TWO Bradford men jailed for life for the murder of Amriz Iqbal, known as Major, have lodged appeals against their convictions and sentences.

Mohammed Nisar Khan, known as Meggy, was sentenced to a minimum term of 26 years, and Tony Grant, known as Granty, to at least 17 years behind bars at Bradford Crown Court on May 1.

Khan, 41, of Holme Lane, Tong, Bradford, was convicted by a jury of murdering Mr Iqbal by deliberately running him over in Sandford Road, Bradford Moor.

He was also found guilty of attempting to murder Mr Iqbal’s friend, Adnan Ahmed, who was crossing the road with him.

Grant, 39, of Queens Road, Bradford, was convicted of murdering Mr Iqbal.

Khan, Grant and Salman Ismail, 31, of Hollin Road, Shipley, Bradford, were found guilty of conspiracy to pervert the course of justice by plotting to firebomb and rob the Whitehall Road Service Station in Birkenshaw to destroy incriminating CCTV footage.

Ismail, who was jailed for 17 years, is appealing against his sentence.

The criminal appeal office at the Royal Courts of Justice in London confirmed that it had received applications to appeal from all three men.

Their cases will first be heard by a single judge to determine if they go forward to a full hearing of three High Court judges. The initial process could take up to six months.

A spokeswoman for the Crown Prosecution Service in West Yorkshire said: “We can confirm that all three defendants have lodged notices of appeal.”

The Telegraph & Argus understands that Mr Iqbal’s family has been informed about the pending appeals.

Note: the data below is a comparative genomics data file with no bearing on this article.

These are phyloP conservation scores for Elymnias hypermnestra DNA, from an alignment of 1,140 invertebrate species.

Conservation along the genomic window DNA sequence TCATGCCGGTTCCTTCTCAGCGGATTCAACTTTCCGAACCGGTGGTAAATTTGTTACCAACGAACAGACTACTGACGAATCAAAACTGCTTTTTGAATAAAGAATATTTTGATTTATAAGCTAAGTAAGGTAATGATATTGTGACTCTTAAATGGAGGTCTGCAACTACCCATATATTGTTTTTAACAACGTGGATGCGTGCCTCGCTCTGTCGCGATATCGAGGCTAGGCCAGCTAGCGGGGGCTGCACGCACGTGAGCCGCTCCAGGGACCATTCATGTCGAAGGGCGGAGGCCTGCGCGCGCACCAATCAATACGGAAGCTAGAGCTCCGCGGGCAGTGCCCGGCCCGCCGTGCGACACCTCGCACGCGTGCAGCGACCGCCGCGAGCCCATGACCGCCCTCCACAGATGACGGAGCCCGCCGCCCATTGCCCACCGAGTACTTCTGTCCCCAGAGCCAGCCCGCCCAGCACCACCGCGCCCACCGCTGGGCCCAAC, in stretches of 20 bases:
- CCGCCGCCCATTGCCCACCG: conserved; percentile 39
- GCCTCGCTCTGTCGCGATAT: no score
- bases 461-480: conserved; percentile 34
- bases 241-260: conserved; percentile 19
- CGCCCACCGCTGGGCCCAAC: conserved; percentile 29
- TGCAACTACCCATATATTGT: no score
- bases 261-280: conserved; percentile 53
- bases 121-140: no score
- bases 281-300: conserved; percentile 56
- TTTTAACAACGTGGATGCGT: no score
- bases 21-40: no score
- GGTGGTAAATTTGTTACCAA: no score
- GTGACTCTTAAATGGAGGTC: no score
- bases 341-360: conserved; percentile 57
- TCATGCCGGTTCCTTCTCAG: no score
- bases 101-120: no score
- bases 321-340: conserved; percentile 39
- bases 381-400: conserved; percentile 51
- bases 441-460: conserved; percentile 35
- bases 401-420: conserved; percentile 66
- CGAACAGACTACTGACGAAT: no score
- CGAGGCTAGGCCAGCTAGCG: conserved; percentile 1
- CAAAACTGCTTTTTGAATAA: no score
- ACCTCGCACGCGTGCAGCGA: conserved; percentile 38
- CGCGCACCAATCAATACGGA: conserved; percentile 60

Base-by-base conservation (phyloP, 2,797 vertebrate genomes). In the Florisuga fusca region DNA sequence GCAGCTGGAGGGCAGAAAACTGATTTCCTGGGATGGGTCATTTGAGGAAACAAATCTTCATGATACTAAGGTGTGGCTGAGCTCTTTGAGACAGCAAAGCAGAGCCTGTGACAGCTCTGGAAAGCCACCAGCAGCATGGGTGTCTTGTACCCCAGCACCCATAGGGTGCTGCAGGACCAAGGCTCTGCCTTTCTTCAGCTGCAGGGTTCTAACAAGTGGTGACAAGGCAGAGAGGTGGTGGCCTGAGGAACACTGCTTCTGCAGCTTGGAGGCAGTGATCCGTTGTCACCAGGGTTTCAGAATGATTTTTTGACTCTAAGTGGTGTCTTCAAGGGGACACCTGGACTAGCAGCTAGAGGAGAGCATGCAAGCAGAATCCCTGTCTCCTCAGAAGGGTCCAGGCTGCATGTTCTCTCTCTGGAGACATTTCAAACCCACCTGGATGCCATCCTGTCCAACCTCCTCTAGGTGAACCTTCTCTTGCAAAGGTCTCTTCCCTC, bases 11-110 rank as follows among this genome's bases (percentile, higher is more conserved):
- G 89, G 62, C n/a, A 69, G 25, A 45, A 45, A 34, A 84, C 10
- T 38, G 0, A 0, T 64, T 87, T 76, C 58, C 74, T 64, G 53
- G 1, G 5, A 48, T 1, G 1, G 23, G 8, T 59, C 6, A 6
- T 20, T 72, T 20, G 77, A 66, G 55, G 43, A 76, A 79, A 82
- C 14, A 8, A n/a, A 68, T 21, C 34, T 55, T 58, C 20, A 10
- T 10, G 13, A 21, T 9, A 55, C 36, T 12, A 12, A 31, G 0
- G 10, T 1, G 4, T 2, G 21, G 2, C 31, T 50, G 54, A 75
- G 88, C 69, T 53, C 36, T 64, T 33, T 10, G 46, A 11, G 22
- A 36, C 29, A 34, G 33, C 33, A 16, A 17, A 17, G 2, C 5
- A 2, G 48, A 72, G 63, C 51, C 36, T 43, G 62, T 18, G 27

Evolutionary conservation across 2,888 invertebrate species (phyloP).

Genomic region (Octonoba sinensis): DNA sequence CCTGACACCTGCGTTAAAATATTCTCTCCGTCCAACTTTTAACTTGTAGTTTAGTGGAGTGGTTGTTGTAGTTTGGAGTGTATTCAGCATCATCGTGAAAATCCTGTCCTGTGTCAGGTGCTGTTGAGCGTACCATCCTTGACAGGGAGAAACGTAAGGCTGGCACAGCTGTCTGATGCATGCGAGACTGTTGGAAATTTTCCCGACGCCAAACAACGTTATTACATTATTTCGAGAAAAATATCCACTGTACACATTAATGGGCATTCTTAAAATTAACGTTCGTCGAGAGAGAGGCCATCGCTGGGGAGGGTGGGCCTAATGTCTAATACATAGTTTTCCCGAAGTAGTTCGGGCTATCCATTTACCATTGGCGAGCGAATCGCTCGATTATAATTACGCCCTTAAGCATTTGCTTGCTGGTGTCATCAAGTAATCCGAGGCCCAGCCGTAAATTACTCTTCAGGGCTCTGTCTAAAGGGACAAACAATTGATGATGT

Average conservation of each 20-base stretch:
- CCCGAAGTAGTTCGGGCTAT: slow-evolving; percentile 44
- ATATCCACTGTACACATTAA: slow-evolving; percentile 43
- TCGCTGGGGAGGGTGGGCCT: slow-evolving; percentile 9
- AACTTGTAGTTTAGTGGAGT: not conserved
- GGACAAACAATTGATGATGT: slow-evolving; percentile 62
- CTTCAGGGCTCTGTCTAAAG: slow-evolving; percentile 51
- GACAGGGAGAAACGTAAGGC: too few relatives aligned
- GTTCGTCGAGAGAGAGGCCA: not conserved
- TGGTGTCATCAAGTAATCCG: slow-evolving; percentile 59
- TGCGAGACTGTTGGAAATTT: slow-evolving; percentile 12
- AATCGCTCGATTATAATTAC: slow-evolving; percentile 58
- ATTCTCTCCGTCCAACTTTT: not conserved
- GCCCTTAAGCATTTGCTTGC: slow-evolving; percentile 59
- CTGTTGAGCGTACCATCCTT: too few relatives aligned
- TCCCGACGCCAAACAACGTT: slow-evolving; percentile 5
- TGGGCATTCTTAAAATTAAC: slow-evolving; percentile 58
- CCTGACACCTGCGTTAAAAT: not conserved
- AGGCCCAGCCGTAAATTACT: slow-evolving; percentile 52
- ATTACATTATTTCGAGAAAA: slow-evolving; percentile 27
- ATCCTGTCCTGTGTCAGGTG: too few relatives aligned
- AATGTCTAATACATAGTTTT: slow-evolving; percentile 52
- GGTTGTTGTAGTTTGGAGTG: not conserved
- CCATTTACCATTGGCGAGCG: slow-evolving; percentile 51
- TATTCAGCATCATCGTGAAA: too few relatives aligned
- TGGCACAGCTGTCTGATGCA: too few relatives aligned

Khan, Grant and Ismail were sentenced by the Recorder of Bradford, Judge Jonathan Durham Hall QC after a trial lasting five weeks.

The jury heard that Mr Iqbal and Mr Ahmed were flung in the air by a silver Kia Sedona shortly after 1pm on October 3 last year.

Mr Iqbal, 40, of Curzon Road, Bradford Moor, sustained an unsurvivable injury when his head struck a tree. Mr Ahmed was treated in hospital for a dislocated shoulder.

Khan denied being in the vehicle at the time while Grant said he was in the passenger seat. There were up to four other men in the back of the vehicle.

Simon Csoka QC, Khan’s barrister, told the jury he had no motive for wishing to harm Mr Iqbal.

Grant, a long distance lorry driver, was said by his barrister, Timothy Raggatt QC, to have been “swept along” by events that day.

Sentencing the two men, Judge Durham Hall said it was a shared group attack on Mr Iqbal, with Khan in command.

“You are ruthless and dangerous, command obedience and loyalty and consider yourself untouchable,” the judge told Khan.

Of the attack, he said: "It is indeed a barbaric event, violently and brutally executed in broad daylight."